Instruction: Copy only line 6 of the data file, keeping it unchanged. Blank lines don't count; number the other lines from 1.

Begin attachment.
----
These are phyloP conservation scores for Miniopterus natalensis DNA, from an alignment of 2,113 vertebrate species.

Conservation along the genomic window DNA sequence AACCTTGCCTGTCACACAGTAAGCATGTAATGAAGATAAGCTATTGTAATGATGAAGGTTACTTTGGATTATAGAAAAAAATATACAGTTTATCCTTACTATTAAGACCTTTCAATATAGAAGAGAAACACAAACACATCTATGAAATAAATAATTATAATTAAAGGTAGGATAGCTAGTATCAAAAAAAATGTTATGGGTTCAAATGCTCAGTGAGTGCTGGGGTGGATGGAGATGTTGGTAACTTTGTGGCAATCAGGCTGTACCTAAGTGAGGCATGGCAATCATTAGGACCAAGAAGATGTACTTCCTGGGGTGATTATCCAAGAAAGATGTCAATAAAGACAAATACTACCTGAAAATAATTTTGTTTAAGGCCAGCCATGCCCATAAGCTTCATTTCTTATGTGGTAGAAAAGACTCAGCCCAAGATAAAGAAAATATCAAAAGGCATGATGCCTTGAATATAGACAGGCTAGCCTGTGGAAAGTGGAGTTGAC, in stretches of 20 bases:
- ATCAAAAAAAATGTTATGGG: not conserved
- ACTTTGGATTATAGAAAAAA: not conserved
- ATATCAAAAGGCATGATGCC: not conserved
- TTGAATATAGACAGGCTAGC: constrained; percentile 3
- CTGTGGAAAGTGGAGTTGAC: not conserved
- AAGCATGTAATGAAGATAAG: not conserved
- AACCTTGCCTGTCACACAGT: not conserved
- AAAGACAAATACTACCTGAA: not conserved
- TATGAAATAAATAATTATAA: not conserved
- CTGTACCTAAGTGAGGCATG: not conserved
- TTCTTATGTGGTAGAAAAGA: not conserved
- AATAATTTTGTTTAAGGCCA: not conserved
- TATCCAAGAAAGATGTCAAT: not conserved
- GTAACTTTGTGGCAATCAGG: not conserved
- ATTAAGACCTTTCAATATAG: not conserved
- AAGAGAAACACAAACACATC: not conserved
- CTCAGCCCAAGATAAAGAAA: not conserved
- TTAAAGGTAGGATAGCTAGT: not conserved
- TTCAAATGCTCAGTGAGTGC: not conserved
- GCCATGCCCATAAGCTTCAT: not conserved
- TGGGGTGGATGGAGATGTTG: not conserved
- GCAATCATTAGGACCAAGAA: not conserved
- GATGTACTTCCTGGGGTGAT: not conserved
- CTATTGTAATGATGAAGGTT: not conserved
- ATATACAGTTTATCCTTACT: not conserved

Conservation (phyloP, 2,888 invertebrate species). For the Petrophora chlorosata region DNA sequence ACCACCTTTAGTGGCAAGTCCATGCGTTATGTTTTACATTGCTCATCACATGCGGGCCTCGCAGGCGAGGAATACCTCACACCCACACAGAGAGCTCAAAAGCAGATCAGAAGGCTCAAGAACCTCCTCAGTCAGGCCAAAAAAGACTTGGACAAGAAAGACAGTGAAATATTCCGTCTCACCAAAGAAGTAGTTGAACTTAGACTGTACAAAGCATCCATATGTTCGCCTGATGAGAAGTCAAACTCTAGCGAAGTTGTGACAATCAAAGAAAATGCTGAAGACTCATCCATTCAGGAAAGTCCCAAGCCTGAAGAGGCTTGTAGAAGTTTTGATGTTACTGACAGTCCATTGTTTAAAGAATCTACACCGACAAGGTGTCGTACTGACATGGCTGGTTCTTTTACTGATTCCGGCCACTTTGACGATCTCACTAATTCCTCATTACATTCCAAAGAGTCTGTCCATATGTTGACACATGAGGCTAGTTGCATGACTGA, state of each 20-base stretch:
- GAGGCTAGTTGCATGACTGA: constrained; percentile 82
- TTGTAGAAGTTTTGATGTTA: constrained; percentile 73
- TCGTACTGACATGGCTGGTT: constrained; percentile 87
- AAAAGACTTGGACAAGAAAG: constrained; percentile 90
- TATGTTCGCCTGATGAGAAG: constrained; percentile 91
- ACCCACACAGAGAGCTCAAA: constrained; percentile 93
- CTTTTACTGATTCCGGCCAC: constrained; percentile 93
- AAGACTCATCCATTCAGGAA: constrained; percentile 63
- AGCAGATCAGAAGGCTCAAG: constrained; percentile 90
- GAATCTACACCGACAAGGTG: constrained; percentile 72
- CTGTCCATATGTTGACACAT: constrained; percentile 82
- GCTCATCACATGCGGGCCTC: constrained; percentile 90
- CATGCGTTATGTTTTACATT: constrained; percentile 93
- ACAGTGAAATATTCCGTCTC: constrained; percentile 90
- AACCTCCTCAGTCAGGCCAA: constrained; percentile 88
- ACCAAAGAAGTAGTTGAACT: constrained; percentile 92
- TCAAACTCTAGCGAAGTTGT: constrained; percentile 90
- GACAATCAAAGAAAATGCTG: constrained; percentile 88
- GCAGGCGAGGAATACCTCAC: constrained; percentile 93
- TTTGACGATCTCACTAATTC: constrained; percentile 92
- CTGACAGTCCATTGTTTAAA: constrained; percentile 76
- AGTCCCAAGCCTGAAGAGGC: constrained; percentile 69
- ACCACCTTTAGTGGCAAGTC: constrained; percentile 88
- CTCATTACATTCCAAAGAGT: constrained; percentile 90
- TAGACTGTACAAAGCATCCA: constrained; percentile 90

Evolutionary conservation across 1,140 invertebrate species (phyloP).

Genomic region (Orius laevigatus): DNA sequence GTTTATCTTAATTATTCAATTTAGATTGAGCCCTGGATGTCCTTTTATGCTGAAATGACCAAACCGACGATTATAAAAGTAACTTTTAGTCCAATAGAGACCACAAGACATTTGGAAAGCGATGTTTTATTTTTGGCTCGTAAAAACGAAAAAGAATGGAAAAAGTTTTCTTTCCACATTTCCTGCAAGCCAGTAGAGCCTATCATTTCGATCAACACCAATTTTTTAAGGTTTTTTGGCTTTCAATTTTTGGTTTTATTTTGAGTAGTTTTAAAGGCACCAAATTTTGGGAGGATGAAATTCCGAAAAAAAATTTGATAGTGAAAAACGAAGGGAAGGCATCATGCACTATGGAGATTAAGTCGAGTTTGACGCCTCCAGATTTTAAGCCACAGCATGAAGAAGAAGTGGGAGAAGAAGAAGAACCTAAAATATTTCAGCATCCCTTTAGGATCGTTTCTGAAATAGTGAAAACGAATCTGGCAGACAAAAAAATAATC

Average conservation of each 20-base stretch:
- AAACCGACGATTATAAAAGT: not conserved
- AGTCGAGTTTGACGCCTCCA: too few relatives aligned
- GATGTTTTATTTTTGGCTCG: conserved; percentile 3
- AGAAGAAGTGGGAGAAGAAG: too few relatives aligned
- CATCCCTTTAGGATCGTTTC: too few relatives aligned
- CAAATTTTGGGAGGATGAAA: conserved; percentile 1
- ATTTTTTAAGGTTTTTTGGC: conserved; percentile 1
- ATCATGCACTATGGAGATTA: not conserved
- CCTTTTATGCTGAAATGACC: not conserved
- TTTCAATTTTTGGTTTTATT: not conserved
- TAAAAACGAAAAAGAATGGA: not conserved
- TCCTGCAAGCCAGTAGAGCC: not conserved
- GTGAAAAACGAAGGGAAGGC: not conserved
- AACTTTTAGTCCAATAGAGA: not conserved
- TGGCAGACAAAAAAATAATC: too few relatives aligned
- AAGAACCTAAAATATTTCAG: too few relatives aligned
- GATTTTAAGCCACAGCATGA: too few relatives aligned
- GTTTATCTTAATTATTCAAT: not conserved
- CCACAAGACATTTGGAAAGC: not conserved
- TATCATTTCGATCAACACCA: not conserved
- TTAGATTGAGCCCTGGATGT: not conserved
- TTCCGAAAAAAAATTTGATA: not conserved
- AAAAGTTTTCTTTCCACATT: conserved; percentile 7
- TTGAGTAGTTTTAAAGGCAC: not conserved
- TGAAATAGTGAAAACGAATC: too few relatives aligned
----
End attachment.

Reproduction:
- TTGAATATAGACAGGCTAGC: constrained; percentile 3